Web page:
While most personal injury lawsuits focus on recovering compensatory damages designed to reimburse victims of negligence for their injuries and losses, some plaintiffs might also recover punitive damages. Punitive damages punish defendants in cases in which their conduct was outrageous.
What Punitive Damages Are Meant to Do
Punitive damages are monetary amounts that may be awarded in addition to compensatory damages. They’re not recoverable alone.
Punitive damages are for two primary purposes:
- Punishing a defendant who has acted in a particularly egregious manner
- Setting an example for others to deter similar conduct in the future
Punishing a defendant with punitive damages causes them to suffer a painful financial loss because of their conduct. When the court orders a defendant to pay a substantial sum, they’re less likely to repeat the same type of behavior in the future.
Punitive damages are also referred to as exemplary damages, because they provide an example to deter other people (as well as the defendant) from acting in similar ways.
Who Gets Punitive Damages When They’re Ordered?
While punitive damages are designed to punish defendants and set an example for others (instead of purely compensating plaintiffs), plaintiffs who are awarded punitive damages still receive the proceeds. As a result, punitive damages awards place victims in a financially superior position than what they enjoyed before their accidents and injuries.
It’s important to note that punitive damages awards are rare. According to a study published in the Florida Coastal Law Review, punitive damages are only awarded in around 6% of civil cases. This means they aren’t available in the vast majority of personal injury claims.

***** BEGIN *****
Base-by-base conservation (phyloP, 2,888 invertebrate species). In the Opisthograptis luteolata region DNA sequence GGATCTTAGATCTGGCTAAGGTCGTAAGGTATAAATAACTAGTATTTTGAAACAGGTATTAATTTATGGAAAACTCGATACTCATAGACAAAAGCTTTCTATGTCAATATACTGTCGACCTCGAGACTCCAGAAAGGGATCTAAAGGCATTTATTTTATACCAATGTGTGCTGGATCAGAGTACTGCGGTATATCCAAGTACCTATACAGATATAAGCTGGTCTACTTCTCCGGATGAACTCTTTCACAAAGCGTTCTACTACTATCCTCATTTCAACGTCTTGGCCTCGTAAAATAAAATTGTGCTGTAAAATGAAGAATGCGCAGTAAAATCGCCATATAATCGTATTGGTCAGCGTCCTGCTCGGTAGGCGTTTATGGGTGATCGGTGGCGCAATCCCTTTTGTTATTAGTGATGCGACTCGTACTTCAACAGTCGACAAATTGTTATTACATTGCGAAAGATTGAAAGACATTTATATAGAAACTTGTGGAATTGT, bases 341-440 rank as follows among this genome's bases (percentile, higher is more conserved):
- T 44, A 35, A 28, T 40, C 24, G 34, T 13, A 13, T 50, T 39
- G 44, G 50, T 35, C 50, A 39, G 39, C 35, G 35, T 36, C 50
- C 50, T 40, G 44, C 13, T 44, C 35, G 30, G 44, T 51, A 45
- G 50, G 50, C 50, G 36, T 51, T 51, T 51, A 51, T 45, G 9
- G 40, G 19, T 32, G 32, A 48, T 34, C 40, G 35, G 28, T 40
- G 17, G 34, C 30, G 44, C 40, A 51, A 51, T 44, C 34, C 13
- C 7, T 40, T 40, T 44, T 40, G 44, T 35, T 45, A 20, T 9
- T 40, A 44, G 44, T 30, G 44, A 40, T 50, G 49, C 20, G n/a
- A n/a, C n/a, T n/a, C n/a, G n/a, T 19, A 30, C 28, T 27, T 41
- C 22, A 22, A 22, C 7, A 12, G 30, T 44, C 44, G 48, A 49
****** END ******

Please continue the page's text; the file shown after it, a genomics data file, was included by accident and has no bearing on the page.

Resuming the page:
When Are Punitive Damages Available?
Punitive damages are only available when a defendant’s conduct was fraudulent, intentional, or willful and wanton. Defendants who engage in such conduct are considered to have recklessly disregarded the substantial and high degree of risk that someone else might suffer severe injuries because of their behavior.
For example, if someone drives while intoxicated with alcohol or drugs and collides into another vehicle while driving the wrong way on an interstate, punitive damages might be available.
Note that because most personal injury cases are based on negligent causes of action, these cases generally won’t involve punitive damages. For example, if someone negligently causes an accident because of distraction, punitive damages will likely be unavailable.
Requirements for Punitive Damages
Punitive damages cannot be awarded alone, but rather must be awarded together with compensatory damages. Compensatory damages must be awarded first.
Punitive damages are normally awarded only when the plaintiff suffered direct injuries because of the actions of the defendant. Suffering indirect harm from a defendant’s actions will normally not be enough.
Amount of Punitive Damages
In BMW of North America v. Gore, 517 U.S. 559 (1996), The Supreme Court held that grossly excessive punitive damages awards violate the Due Process Clause of the Fourteenth Amendment.